By Lisa Evans- Fort Dix Public AffairsOctober 22, 2009
Fort Dix, NJ, Sept. 27, 2009 - "Earlier this year, I was informed that I had three more skin cancers on my ear and they were going to have to take my ear off," Chap. (Brig. Gen.) Eugene R. Woolridge, assistant chief of chaplains for mobilization and readiness, said during a sermon Sept. 27 at the Fort Dix Main Chapel. And they did.
Woolridge doesn't worry about the loss of his ear. What he cares about are the wounded Soldiers he visits with or the Family who has lost a Soldier. What he cares about is helping Soldiers grow through and beyond wounds.
A decorated Soldier, Woolridge resigned his commission as a captain to answer a call to serve God.
"I felt a strong calling to a local church where I knew God wanted me to be," he explained. "It was a calling from God. I think the most important thing is for you to be true to your calling; and most important is a divine calling. God has shaped me better to be a chaplain than an infantry officer."
Woolridge has degrees from the Military Academy at West Point and a master's degree in Strategic Studies from the Army War College in Carlisle, Pa. After resigning his commission, he graduated from the Southwestern Baptist Theological Seminary, Fort Worth, Texas in 1992. He then founded a Southern Baptist church in Powder Springs, Ga., and worked as its pastor for 10 years.
But he never gave up the military. Having stayed in the Army Reserve, Woolridge was commissioned an Army Reserve chaplain in January 1994 and continued serving his country. As an active duty officer, Woolridge was a Ranger, a platoon leader, an adjutant, a supply officer, and an antitank company commander in Germany and Fort Carson, Colo. During his Reserve career he has served not only as a chaplain, but as a rear area security officer and adjutant of the 607th Military Police Battalion, Fort Worth.
Having twice served Operation Enduring Freedom in Kuwait and in Afghanistan, Woolridge has been where the Soldiers he cares so much about have been. Woolridge's wife Deborah accompanied him on a recent trip to Hawaii. She visited wounded Soldiers with him, talking with them, comforting them and offering them knowledge that their sacrifice was appreciated.
"I don't think the nation understands the sacrifice of our Soldiers and the chaplains and their assistants," Woolridge said following a service he conducted at the chapel. "Think of the chaplains at Dover. They are meeting Soldiers coming off the planes and greeting the families making visitations to their loved ones' remains. It just rips your heart out, Soldiers families greeting caskets coming off the plane."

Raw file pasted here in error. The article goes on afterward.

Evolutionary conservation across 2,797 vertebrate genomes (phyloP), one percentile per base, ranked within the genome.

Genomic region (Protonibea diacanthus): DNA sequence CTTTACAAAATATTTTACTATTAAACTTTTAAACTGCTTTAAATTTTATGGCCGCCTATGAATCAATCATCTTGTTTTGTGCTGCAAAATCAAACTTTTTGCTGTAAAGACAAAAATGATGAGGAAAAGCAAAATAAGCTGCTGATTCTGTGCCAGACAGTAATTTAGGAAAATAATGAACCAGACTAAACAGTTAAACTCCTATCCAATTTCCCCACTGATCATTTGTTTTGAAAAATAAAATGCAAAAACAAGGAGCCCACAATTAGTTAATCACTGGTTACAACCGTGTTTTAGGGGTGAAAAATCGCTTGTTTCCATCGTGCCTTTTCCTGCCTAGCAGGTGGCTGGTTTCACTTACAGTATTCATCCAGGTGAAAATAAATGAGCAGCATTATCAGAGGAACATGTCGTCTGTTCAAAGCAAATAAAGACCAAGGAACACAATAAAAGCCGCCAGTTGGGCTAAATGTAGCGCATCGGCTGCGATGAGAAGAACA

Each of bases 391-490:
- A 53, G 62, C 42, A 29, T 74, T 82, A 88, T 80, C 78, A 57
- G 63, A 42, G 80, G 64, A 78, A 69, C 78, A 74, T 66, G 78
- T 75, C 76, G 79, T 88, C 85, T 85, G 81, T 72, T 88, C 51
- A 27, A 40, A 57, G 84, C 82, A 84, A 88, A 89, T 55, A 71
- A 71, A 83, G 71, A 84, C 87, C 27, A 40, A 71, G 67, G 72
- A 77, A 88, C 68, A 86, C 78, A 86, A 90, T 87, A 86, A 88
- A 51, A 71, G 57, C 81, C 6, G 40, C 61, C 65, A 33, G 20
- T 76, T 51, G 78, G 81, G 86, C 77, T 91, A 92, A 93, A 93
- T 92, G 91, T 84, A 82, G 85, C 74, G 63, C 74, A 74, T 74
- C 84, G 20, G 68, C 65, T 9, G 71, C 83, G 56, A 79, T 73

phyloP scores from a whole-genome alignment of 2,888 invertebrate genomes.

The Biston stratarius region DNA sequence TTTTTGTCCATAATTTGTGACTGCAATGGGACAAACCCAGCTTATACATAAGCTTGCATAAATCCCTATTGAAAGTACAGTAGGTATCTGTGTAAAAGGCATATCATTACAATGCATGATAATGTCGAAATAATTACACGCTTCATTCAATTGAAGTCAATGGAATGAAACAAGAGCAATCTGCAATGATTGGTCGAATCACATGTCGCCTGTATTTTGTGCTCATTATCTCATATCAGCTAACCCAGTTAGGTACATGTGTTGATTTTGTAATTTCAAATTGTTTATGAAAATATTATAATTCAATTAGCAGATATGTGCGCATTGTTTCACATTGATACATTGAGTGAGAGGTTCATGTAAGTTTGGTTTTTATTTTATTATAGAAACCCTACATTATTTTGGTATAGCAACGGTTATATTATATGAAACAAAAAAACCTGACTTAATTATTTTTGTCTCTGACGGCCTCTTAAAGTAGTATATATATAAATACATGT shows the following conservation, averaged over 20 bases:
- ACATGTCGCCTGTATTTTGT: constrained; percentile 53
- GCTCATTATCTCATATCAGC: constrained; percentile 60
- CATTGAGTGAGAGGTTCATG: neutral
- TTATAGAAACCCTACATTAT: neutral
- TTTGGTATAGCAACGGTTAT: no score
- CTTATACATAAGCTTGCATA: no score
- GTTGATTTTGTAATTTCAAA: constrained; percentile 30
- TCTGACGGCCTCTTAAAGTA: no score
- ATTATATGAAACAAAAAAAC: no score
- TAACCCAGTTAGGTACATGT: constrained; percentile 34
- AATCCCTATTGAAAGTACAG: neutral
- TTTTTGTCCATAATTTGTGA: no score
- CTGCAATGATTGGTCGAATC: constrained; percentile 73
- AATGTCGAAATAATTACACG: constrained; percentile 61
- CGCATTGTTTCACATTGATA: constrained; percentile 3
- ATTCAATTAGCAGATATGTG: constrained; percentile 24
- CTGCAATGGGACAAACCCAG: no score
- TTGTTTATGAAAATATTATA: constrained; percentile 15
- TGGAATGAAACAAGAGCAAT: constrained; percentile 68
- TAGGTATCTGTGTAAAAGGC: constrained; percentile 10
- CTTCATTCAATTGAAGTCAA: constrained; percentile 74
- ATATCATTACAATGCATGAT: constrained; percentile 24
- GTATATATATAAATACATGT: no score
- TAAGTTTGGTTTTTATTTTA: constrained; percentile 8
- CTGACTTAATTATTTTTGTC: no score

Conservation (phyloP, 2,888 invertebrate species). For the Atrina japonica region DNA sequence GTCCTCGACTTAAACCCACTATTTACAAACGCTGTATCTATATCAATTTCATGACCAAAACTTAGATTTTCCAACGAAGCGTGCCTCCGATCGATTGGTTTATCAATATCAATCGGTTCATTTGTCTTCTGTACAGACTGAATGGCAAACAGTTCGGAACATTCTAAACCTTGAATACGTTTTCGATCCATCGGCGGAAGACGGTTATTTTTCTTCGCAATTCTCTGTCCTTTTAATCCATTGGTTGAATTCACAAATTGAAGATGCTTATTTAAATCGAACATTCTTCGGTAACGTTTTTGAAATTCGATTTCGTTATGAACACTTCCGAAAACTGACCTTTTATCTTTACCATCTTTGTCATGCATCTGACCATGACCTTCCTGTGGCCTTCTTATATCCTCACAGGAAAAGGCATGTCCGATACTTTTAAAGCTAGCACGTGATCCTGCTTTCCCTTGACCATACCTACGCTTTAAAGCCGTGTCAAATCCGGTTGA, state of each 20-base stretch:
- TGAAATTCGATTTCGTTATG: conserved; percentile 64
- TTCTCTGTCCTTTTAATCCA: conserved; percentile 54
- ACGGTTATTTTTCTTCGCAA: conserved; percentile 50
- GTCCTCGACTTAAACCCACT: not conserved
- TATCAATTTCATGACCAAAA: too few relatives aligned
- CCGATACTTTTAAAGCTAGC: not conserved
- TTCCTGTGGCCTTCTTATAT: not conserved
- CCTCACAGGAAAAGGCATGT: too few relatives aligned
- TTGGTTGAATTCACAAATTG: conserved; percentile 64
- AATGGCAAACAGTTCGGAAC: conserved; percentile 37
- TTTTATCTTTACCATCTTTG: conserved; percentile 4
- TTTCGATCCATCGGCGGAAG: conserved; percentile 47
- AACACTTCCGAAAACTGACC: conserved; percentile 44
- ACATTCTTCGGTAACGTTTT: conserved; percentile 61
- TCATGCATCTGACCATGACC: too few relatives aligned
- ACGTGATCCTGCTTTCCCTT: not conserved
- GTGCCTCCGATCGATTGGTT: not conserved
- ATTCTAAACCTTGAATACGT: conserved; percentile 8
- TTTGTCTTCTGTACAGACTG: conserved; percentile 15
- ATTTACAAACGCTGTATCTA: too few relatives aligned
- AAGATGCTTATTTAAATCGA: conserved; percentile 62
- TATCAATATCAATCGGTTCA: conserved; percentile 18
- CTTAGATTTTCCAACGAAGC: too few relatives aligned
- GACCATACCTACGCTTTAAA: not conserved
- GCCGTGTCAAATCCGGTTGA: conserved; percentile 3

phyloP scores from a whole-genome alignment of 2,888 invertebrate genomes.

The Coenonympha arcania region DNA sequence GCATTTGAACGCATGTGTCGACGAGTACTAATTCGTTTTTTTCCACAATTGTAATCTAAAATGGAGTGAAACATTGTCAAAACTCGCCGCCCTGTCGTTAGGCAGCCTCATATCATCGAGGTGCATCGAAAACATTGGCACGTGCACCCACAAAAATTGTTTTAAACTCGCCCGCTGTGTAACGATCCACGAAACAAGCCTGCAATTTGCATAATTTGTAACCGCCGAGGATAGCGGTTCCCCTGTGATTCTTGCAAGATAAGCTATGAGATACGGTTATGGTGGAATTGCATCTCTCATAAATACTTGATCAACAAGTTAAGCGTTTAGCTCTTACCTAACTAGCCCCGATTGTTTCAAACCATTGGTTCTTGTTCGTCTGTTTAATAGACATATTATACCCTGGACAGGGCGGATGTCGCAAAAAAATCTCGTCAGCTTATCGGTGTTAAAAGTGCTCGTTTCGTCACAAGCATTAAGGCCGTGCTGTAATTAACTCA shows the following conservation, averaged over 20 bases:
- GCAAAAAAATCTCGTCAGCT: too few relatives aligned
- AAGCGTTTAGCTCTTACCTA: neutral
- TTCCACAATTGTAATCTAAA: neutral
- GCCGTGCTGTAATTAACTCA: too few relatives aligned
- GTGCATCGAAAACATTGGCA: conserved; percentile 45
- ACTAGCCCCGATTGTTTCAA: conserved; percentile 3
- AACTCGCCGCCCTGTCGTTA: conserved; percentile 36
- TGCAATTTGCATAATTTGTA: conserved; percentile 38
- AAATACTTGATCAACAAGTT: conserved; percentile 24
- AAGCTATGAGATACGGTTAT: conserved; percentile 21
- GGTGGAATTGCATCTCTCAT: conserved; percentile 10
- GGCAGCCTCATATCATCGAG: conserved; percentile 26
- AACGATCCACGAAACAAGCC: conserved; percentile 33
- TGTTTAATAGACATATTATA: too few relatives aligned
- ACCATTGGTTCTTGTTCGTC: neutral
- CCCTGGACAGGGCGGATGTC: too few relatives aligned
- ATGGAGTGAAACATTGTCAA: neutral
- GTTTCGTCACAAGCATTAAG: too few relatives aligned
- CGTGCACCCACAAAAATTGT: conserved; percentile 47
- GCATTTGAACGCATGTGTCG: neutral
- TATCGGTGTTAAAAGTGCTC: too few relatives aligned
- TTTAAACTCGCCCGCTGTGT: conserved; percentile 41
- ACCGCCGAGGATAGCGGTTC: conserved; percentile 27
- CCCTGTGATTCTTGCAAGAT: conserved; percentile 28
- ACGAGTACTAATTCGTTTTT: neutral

Citing a Soldier he has recently counseled, Woolridge said the Soldier felt guilty because he has deployed only once, but the Soldier has buddies who have deployed several times. He volunteered and is heading back to Iraq in November.
"Soldiers are now deploying more often and earlier. Units have deployed multiple times. They are very tired. They need time to reset. It is the responsibility of the chaplaincy to help them. We tell them to take a knee, take a rest, restore resiliency," he explained.
Soldiers have spiritual needs and need spiritual support, Woolridge explained. "This has been historically recognized and always has been since the beginning of the Army. The chaplaincy has changed over time, adapting to operational force and reserve needs," he said.
"We have an Army that really tends its wounded, but we have chaplains who are wounded also. In a time of persistent conflict, it is not a time when you defeat the enemy or they surrender and it's over. You have to reset the chaplain corps and the Reserves have a big role in that," he said.
That is why Woolridge spent a year with First Army in Atlanta helping chaplains prepare for mobilization. Chaplains must have resilience to ensure they are available to Soldiers. As the conflict draws on, possibly for years, Woolridge explained, Chaplains must be able to draw on their beliefs and share belief with their charges.
His career as assistant chief of chaplains for mobilization and readiness means that he visits many posts across the nation and beyond. Working part-time, he spends approximately 100 days a year with his duties, most of them traveling. The major difference he has noted in his travels is the professionalism of all of the forces.
"It is really hard to tell the difference between Reserve, National Guard, and active duty now," Woolridge explained. "All of our uniformed services are totally professional. The Reserve and National Guard are a little older, but they meet the same standards; that used to be different.
"The professionalism of the Reserve and National Guard is much higher now. What I notice with all of them is selfless service, one of the Army Values. We've had people who are voluntarily walking away from their own pursuits to serve their country and do it at great personal cost. The costs are lives or limbs or they come back forever changed."
The Army is doing everything it can to help them grow through the trauma, he said. The most important idea Woolridge wants to help wounded Soldiers understand is not to see their injuries, internal or external, as a disorder. Woolridge wants them to see everything as an opportunity for post-traumatic growth.
"We have a generation of people who have been wounded, some visible and some not. We must help them grow. They have served the nation, and that service has been tragic. As chaplains, we are here to say there is a spiritual answer," Woolridge tells Soldiers.